Thursday, December 20, 2007

I have seen my future and it is not pretty.

A gentleman on my floor has perhaps the slickest comb-over I have ever seen. I had always assumed that this youngish guy (29? 30?) had a slightly out-dated do in the form of the gelled 1999 cowlick. However, upon close inspection, one can see that, in fact, the hair actually begins at the very top-back of his hair (about where the ‘bald spot’ is) and works its way up to the front, probably totaling a good 7 inches in length. It would have been remarkably convincing if not for the fact that on this particular day, the hair on either side had crept up slightly, revealing the place where on a full head of hair there is a part between the “top hair” and the “side hair”. However, rather than a part, there was simply “no hair”.

Now I am not what some people would call modest when it comes to personal appearance. I try to have a sense of style, with diverse influences and flair that is original but not over-the-top. So two years ago, when my hairline started receding faster than the Beauty & the Beast villagers when getting their asses handed to them by the animate objects of the enchanted castle (it’s my metaphor; go with it), it was not a small deal. I fully went through the 5 stages of grief:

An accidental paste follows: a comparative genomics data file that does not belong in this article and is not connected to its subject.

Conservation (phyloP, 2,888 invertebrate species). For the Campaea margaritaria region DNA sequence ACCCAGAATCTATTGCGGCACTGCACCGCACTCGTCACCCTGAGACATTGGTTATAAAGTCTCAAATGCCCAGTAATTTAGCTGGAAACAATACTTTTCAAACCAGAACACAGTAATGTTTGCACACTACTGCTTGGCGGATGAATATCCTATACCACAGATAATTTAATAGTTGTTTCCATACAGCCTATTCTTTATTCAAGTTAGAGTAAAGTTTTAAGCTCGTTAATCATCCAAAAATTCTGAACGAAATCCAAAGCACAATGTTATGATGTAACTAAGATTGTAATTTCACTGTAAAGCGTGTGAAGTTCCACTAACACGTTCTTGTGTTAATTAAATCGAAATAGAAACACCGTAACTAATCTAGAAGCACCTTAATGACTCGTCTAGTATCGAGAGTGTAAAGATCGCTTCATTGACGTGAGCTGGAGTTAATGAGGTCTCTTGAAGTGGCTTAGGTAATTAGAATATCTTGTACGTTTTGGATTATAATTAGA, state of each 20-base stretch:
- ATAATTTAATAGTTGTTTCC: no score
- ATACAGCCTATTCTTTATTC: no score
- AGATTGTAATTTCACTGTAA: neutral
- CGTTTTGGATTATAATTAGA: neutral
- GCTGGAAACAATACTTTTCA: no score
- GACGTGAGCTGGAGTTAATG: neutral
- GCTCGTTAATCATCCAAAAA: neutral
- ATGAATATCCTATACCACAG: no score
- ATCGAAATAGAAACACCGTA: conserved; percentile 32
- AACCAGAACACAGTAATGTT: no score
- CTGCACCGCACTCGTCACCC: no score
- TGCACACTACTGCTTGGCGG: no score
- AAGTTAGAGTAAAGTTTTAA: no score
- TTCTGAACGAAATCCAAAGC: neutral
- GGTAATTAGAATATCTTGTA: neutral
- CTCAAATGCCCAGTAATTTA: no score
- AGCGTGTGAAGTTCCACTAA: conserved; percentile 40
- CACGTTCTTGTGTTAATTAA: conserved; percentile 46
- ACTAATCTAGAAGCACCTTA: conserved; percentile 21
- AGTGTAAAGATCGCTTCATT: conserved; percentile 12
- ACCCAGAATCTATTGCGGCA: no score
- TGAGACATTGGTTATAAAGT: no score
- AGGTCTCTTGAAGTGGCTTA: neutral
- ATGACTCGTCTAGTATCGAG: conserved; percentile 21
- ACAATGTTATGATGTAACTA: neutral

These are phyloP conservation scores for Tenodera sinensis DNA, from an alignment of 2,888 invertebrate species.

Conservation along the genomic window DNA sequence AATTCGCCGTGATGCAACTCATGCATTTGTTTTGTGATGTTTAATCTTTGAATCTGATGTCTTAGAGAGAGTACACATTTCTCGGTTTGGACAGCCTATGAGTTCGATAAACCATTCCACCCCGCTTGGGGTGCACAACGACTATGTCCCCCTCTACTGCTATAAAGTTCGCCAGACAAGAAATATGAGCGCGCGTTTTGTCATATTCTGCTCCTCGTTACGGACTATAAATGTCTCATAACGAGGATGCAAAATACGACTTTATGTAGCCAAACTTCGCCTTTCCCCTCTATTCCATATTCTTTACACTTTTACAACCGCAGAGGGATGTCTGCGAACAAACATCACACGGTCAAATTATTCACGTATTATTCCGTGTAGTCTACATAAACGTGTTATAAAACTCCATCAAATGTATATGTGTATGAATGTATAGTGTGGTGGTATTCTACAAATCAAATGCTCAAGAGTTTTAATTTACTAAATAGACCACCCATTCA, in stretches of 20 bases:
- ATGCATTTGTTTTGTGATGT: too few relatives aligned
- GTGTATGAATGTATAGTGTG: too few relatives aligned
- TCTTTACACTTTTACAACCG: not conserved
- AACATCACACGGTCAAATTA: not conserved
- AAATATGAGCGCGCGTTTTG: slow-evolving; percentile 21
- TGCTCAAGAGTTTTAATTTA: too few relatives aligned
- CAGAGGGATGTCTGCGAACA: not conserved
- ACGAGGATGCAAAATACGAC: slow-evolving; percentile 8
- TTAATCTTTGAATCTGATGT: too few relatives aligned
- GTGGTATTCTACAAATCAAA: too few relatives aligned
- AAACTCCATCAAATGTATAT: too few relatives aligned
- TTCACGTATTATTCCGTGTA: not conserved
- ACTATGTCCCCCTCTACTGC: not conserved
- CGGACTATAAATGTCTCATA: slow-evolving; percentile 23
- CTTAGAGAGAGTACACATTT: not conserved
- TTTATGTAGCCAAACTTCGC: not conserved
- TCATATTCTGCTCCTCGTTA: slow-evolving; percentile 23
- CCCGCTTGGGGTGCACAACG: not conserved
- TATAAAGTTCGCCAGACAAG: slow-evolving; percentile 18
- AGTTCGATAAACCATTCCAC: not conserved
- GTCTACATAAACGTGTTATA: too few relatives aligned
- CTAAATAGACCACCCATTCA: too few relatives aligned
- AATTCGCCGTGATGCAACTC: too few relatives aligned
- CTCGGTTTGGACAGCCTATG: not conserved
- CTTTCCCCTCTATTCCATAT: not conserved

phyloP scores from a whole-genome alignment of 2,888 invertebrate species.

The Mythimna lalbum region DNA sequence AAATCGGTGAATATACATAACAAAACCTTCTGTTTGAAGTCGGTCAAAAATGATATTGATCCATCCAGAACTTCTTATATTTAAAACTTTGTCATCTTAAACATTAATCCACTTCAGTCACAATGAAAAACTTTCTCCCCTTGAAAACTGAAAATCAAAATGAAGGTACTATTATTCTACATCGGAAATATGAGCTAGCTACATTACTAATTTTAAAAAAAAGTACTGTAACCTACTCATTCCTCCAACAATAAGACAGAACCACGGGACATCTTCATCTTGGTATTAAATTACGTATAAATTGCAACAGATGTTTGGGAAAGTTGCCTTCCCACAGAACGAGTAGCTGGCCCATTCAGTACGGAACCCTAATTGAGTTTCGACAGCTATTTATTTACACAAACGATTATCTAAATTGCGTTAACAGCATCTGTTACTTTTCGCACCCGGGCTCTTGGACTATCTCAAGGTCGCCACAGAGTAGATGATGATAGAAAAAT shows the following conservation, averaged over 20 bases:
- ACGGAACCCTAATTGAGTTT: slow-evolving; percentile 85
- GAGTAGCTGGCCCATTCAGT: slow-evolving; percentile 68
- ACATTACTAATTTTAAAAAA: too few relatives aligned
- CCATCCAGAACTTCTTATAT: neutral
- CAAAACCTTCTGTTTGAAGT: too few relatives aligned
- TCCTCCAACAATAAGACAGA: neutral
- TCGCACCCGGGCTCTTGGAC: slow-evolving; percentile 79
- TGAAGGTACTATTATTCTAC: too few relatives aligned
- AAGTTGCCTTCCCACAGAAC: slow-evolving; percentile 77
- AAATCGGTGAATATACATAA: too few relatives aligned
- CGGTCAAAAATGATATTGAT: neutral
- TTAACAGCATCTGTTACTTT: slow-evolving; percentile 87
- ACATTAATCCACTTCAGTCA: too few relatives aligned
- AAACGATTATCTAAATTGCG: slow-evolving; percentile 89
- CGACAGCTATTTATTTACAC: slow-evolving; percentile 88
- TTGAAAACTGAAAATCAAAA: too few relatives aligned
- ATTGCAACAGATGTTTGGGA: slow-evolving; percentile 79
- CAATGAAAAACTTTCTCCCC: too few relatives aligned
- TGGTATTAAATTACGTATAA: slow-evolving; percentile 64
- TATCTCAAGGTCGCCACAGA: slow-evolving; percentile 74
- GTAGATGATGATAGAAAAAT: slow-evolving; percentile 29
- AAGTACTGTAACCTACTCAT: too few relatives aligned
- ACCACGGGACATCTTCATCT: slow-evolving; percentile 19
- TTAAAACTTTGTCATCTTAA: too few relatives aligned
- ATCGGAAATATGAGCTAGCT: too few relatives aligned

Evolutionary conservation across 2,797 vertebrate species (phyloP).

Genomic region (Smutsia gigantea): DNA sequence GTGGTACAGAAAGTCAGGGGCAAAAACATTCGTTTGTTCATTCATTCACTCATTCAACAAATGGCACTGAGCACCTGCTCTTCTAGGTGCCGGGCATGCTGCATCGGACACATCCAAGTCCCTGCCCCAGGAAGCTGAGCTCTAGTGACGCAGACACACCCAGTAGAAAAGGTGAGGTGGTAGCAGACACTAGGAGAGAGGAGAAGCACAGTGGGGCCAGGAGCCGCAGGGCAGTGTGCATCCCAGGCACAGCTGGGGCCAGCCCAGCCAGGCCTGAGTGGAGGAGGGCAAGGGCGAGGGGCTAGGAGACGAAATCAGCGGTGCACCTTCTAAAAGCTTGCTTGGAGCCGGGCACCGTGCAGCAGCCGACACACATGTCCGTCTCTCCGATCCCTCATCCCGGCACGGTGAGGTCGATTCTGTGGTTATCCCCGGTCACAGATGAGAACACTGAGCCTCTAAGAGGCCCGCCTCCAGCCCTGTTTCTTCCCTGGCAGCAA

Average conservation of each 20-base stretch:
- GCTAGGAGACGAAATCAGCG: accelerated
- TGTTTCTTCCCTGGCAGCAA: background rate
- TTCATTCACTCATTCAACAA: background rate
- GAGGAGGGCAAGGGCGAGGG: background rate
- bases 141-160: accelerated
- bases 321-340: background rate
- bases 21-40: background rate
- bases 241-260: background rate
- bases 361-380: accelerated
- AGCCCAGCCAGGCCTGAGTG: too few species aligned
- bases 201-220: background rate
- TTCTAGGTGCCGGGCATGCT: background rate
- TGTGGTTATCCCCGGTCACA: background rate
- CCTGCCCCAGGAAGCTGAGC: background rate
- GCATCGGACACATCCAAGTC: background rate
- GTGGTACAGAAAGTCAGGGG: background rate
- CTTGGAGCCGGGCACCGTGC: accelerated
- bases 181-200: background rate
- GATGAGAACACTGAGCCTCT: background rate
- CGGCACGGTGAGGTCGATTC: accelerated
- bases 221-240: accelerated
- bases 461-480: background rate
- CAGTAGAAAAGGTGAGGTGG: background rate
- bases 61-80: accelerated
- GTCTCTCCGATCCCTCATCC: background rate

1. Denial – “No, really, I’ve always lost an average of 256 hairs with every comb stroke”

2. Anger – “WAAAAAAAAAAH! Not fair! This should be happening to some Tub o’ frosting-loving, Wal-Mart cart-riding, stained sweat-suit-enthusiast hambeast from Transcona, not me! This is my ‘Nam, man! Gah! I will fully devote myself to the servitude of the Dark Lord in exchange for a less prominent brow! I am Faust! I AM FAAAAUUUST!”

3. Bargaining – “Um, God? Hiya. I may have been a leeeeeeeeettle bit rash before with the whole rallying behind Satan thing. Here’s the thing though: I need this hair. It’s really the only gimmick I’ve got, cause the six-pack isn’t happening and, well, I’m kind of an asshole sometimes. Ok, frequently. So maybe, just let me have half of it back, and I will totally let those pawing Menno kids be my friends. Two-thirds and I’ll even throw in a couple of Jews.”

4. Depression – “I will die alone and unloved. Just like Frasier.”

5. Acceptance – “…” (Ok, so I haven’t technically reached this one yet)